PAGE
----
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International Trade

  • December 7, 2018

    Attys Get $503M In Fees For Syngenta GMO Corn Settlement

    A Kansas federal judge gave final approval Friday to Syngenta AG's $1.5 billion deal to resolve claims filed on behalf of 650,000 corn producers over the agricultural giant's genetically modified corn seed, a deal that handed class counsel a $503 million cut.

  • December 7, 2018

    Feds Retract Bid For Harsher Sentence On Turkish Banker

    U.S. prosecutors told a federal appeals court Thursday that they were withdrawing their request for a longer sentence for Mehmet Hakan Atilla, the Turkish banker sentenced to 32 months in prison despite prosecutors' request that he serve 15 years for helping skirt sanctions against Iran.

  • December 7, 2018

    Lebanese Businessman Pleads Guilty To Money Laundering

    A Lebanese businessman who the U.S. Department of Treasury claims has ties to the terrorist organization Hezbollah entered a guilty plea Thursday to a money laundering charge stemming from an attempt to avoid U.S. sanctions placed on him, the U.S. Department of Justice said.

  • December 7, 2018

    Fed. Circ. Revives Medical Device Co. Laerdal's ITC Case

    The Federal Circuit on Friday overturned a U.S. International Trade Commission decision refusing Laerdal Medical Corp.’s request for an import ban against companies accused of infringing its trade dress rights to medical devices, saying the ITC waited too long to take issue with Laerdal’s allegations.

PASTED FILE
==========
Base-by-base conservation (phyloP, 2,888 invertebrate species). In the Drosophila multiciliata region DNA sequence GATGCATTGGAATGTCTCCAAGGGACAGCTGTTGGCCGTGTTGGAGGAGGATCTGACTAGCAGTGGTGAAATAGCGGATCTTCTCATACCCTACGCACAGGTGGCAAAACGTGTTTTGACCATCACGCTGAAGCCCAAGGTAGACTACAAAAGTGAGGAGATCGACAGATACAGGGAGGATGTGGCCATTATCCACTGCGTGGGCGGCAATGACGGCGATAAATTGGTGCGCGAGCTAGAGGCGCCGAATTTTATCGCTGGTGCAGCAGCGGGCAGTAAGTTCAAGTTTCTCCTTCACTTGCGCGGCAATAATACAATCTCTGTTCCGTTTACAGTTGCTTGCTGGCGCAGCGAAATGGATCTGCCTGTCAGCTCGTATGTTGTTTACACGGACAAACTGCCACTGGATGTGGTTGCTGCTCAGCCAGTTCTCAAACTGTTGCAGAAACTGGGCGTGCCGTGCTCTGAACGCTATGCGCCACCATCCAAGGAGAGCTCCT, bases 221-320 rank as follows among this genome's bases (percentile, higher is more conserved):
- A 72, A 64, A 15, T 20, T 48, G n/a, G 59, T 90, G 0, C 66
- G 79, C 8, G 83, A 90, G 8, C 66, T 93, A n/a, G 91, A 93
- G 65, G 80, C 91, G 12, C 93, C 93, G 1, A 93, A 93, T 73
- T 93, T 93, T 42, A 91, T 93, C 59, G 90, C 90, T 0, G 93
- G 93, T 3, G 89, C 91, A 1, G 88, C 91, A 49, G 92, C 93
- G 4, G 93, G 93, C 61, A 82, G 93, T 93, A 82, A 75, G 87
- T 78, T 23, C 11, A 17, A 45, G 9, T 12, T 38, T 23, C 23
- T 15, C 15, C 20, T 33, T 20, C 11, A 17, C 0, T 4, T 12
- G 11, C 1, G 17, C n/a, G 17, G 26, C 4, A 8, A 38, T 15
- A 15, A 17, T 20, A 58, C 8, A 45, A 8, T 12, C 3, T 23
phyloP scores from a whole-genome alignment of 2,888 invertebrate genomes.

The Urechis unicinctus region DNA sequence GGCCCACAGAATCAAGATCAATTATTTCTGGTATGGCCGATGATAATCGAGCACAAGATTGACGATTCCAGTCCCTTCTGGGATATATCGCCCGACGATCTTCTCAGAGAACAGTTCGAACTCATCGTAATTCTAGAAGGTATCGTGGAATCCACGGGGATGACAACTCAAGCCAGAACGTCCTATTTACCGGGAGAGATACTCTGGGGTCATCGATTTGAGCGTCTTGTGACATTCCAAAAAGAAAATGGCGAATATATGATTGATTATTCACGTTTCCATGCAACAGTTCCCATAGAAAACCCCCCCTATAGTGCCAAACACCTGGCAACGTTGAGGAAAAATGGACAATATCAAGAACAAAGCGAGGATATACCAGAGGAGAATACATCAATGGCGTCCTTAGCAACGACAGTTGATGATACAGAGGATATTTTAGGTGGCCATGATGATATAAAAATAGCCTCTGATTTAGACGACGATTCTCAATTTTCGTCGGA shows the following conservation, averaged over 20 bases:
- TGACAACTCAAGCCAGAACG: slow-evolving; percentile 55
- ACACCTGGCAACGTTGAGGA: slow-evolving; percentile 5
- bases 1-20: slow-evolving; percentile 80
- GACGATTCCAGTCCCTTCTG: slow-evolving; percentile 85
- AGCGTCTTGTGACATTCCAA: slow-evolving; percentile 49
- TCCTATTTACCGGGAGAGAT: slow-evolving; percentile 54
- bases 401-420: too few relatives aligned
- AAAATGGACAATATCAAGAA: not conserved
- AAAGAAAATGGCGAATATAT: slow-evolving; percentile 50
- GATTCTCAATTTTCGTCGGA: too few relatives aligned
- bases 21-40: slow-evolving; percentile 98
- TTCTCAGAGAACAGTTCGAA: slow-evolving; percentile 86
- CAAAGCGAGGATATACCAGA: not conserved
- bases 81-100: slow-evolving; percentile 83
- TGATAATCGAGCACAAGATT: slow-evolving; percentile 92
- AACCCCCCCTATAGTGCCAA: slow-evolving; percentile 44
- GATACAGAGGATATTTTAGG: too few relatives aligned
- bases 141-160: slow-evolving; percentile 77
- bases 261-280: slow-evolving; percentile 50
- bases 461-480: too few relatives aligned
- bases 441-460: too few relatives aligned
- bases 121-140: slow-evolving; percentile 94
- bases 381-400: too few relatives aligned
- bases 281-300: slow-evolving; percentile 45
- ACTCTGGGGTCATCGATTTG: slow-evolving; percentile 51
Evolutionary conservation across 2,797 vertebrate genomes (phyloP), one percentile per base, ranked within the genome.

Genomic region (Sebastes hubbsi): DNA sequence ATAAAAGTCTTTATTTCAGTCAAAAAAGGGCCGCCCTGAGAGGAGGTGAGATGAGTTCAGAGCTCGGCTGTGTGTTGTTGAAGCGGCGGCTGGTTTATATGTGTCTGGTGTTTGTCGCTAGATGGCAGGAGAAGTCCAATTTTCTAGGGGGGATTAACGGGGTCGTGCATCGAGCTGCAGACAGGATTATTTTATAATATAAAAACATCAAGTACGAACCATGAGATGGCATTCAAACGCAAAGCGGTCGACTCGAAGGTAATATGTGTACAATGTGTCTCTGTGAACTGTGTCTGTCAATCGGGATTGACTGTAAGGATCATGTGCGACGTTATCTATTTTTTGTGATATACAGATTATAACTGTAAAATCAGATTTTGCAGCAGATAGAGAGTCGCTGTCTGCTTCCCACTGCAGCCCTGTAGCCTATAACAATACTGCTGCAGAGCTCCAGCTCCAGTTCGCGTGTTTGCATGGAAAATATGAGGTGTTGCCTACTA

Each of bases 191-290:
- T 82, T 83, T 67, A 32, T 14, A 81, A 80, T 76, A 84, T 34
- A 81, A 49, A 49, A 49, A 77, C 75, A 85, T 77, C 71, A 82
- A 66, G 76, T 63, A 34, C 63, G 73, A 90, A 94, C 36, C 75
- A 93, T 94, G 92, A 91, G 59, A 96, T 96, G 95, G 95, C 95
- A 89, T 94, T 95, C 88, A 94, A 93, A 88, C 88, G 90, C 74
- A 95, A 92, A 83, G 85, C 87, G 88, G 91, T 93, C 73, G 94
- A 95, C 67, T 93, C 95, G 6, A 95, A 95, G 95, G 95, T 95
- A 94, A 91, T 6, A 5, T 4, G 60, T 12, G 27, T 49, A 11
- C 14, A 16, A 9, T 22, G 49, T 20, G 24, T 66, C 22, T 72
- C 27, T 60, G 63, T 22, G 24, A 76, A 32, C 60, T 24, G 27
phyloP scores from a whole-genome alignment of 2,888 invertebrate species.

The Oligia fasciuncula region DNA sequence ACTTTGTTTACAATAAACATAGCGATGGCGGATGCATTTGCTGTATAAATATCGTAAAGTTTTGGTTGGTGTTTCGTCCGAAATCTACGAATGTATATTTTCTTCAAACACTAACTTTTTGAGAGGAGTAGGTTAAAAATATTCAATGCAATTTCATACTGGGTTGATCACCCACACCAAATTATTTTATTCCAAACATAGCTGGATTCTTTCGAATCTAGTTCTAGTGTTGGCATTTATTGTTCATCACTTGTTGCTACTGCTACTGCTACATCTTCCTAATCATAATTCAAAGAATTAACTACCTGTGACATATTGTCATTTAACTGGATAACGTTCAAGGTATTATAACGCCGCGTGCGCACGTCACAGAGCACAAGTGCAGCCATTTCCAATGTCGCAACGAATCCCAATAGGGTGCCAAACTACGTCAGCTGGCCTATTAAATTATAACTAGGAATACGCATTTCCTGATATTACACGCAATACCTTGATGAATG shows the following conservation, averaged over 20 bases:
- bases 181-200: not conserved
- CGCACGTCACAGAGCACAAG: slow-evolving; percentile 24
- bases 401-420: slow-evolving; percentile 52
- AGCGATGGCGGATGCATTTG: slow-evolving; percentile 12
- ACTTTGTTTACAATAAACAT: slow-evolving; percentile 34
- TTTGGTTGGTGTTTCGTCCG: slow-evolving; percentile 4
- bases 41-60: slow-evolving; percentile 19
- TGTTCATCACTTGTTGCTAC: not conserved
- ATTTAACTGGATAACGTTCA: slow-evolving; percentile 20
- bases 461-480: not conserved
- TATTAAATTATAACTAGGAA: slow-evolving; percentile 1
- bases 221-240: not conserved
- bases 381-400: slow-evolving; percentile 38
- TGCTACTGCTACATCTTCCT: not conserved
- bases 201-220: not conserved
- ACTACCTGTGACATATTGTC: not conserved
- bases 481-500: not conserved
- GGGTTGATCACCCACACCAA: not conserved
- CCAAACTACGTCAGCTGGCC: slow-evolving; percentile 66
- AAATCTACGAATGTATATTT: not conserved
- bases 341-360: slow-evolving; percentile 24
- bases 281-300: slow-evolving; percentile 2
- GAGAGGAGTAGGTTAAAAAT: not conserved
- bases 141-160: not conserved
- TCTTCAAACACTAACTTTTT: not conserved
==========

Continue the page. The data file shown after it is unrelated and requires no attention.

• December 7, 2018

    ITC Greenlights Commerce-Initiated Chinese Aluminum Duties

    The U.S. International Trade Commission concluded on Friday that the U.S. metal industry has been harmed by Chinese aluminum imports, greenlighting a set of tariffs teed up by the U.S. Department of Commerce in the agency's first self-initiated trade investigation in more than two decades.

  • December 7, 2018

    ITC Finds Chinese, Indian Yarn Likely Hurting US Industry

    The U.S. International Trade Commission has found that imports of yarn from China and India are likely hurting American yarn producers, greenlighting the federal government’s investigations into whether the imports have been traded unfairly.

  • December 7, 2018

    Data-Driven Lawyer: Morgan Lewis' J. Kyle Poe

    Morgan Lewis' J. Kyle Poe, a self-proclaimed "elder millennial," created a client management platform to streamline the firm's work in asbestos litigation that is now used across practice areas, making the firm's business more efficient and upping its ability to attract clients through innovative fee arrangements, earning him a spot on our 2018 list of Data-Driven Lawyers.